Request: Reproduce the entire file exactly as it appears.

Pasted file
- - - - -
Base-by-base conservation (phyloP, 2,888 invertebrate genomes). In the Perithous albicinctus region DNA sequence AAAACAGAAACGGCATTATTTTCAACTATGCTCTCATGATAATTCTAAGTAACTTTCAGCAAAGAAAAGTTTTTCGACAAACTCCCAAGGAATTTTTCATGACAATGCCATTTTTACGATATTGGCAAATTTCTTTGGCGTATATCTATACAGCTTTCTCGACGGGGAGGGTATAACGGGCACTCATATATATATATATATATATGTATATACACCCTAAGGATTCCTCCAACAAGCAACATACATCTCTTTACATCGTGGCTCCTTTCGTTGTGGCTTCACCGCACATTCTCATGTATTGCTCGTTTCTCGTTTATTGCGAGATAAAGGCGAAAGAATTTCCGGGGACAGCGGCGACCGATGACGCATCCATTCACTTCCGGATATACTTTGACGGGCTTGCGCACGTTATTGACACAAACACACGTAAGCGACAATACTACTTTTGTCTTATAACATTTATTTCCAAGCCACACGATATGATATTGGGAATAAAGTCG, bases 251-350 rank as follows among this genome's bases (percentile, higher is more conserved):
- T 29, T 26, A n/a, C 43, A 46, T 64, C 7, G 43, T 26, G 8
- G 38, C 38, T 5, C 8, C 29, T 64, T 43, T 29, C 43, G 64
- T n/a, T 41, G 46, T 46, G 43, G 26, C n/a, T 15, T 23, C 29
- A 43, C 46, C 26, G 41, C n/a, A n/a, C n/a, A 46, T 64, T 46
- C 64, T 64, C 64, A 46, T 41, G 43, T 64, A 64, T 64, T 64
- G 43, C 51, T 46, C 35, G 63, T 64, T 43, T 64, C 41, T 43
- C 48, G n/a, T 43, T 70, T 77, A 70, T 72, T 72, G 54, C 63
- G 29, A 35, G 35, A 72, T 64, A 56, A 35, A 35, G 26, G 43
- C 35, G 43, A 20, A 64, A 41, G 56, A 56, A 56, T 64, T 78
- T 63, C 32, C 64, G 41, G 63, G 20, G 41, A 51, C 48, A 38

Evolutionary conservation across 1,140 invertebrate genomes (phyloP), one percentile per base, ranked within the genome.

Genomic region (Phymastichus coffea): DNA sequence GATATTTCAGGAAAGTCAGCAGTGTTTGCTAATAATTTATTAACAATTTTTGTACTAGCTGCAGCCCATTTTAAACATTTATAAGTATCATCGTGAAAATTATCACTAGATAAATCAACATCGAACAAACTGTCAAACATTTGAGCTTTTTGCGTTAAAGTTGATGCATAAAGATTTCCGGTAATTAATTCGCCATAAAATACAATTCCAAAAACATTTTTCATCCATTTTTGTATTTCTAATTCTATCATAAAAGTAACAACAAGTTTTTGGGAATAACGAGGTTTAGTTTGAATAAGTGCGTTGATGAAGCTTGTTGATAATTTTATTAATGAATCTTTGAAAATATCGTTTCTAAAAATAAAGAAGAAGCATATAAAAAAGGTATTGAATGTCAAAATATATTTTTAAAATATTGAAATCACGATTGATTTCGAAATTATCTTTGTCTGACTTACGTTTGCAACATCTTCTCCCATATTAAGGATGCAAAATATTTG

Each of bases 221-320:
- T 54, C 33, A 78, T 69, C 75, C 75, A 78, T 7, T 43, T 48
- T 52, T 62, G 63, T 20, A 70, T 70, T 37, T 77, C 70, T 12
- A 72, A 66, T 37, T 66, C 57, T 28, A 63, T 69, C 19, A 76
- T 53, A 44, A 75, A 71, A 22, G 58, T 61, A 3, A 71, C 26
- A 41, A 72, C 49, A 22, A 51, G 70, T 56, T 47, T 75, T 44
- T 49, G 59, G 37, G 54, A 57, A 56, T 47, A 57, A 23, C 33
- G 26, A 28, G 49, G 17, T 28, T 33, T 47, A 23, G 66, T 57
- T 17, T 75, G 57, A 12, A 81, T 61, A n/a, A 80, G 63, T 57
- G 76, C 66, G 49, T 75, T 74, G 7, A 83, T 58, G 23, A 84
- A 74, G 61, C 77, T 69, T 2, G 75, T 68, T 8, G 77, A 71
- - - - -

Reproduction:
Base-by-base conservation (phyloP, 2,888 invertebrate genomes). In the Perithous albicinctus region DNA sequence AAAACAGAAACGGCATTATTTTCAACTATGCTCTCATGATAATTCTAAGTAACTTTCAGCAAAGAAAAGTTTTTCGACAAACTCCCAAGGAATTTTTCATGACAATGCCATTTTTACGATATTGGCAAATTTCTTTGGCGTATATCTATACAGCTTTCTCGACGGGGAGGGTATAACGGGCACTCATATATATATATATATATATGTATATACACCCTAAGGATTCCTCCAACAAGCAACATACATCTCTTTACATCGTGGCTCCTTTCGTTGTGGCTTCACCGCACATTCTCATGTATTGCTCGTTTCTCGTTTATTGCGAGATAAAGGCGAAAGAATTTCCGGGGACAGCGGCGACCGATGACGCATCCATTCACTTCCGGATATACTTTGACGGGCTTGCGCACGTTATTGACACAAACACACGTAAGCGACAATACTACTTTTGTCTTATAACATTTATTTCCAAGCCACACGATATGATATTGGGAATAAAGTCG, bases 251-350 rank as follows among this genome's bases (percentile, higher is more conserved):
- T 29, T 26, A n/a, C 43, A 46, T 64, C 7, G 43, T 26, G 8
- G 38, C 38, T 5, C 8, C 29, T 64, T 43, T 29, C 43, G 64
- T n/a, T 41, G 46, T 46, G 43, G 26, C n/a, T 15, T 23, C 29
- A 43, C 46, C 26, G 41, C n/a, A n/a, C n/a, A 46, T 64, T 46
- C 64, T 64, C 64, A 46, T 41, G 43, T 64, A 64, T 64, T 64
- G 43, C 51, T 46, C 35, G 63, T 64, T 43, T 64, C 41, T 43
- C 48, G n/a, T 43, T 70, T 77, A 70, T 72, T 72, G 54, C 63
- G 29, A 35, G 35, A 72, T 64, A 56, A 35, A 35, G 26, G 43
- C 35, G 43, A 20, A 64, A 41, G 56, A 56, A 56, T 64, T 78
- T 63, C 32, C 64, G 41, G 63, G 20, G 41, A 51, C 48, A 38

Evolutionary conservation across 1,140 invertebrate genomes (phyloP), one percentile per base, ranked within the genome.

Genomic region (Phymastichus coffea): DNA sequence GATATTTCAGGAAAGTCAGCAGTGTTTGCTAATAATTTATTAACAATTTTTGTACTAGCTGCAGCCCATTTTAAACATTTATAAGTATCATCGTGAAAATTATCACTAGATAAATCAACATCGAACAAACTGTCAAACATTTGAGCTTTTTGCGTTAAAGTTGATGCATAAAGATTTCCGGTAATTAATTCGCCATAAAATACAATTCCAAAAACATTTTTCATCCATTTTTGTATTTCTAATTCTATCATAAAAGTAACAACAAGTTTTTGGGAATAACGAGGTTTAGTTTGAATAAGTGCGTTGATGAAGCTTGTTGATAATTTTATTAATGAATCTTTGAAAATATCGTTTCTAAAAATAAAGAAGAAGCATATAAAAAAGGTATTGAATGTCAAAATATATTTTTAAAATATTGAAATCACGATTGATTTCGAAATTATCTTTGTCTGACTTACGTTTGCAACATCTTCTCCCATATTAAGGATGCAAAATATTTG

Each of bases 221-320:
- T 54, C 33, A 78, T 69, C 75, C 75, A 78, T 7, T 43, T 48
- T 52, T 62, G 63, T 20, A 70, T 70, T 37, T 77, C 70, T 12
- A 72, A 66, T 37, T 66, C 57, T 28, A 63, T 69, C 19, A 76
- T 53, A 44, A 75, A 71, A 22, G 58, T 61, A 3, A 71, C 26
- A 41, A 72, C 49, A 22, A 51, G 70, T 56, T 47, T 75, T 44
- T 49, G 59, G 37, G 54, A 57, A 56, T 47, A 57, A 23, C 33
- G 26, A 28, G 49, G 17, T 28, T 33, T 47, A 23, G 66, T 57
- T 17, T 75, G 57, A 12, A 81, T 61, A n/a, A 80, G 63, T 57
- G 76, C 66, G 49, T 75, T 74, G 7, A 83, T 58, G 23, A 84
- A 74, G 61, C 77, T 69, T 2, G 75, T 68, T 8, G 77, A 71